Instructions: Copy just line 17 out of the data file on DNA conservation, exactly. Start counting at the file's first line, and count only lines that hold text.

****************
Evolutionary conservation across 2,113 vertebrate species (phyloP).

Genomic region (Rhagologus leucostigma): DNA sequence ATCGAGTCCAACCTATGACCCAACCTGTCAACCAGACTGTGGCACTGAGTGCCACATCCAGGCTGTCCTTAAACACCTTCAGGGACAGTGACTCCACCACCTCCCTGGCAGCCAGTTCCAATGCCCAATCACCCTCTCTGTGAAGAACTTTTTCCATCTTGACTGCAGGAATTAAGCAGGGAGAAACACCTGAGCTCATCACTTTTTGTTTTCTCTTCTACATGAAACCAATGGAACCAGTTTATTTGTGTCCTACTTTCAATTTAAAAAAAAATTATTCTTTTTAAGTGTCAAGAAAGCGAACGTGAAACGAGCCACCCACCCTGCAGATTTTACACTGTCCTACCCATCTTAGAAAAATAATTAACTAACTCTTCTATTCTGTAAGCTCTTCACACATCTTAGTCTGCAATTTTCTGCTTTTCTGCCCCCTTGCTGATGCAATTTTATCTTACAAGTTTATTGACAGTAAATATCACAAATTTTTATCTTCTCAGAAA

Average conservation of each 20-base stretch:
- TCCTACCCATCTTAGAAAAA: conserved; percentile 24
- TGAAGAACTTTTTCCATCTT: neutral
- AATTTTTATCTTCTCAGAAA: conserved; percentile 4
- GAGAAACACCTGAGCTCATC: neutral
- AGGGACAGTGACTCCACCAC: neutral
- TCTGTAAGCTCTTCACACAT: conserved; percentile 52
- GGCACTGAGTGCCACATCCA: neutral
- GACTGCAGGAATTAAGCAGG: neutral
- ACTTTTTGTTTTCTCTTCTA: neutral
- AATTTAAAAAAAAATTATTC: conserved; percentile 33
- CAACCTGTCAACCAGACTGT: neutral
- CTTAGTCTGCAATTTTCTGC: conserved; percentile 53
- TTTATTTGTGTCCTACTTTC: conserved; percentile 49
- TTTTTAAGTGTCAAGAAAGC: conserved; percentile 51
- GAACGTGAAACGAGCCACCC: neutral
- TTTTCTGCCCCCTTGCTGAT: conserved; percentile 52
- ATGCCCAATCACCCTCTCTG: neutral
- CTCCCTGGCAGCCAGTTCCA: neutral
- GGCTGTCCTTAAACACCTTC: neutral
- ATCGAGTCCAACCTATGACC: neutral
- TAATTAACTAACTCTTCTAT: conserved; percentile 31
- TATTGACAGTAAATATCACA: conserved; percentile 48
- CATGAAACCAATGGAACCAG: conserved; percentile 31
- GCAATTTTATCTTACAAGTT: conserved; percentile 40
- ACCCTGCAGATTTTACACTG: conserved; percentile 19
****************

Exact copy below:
- TTTTTAAGTGTCAAGAAAGC: conserved; percentile 51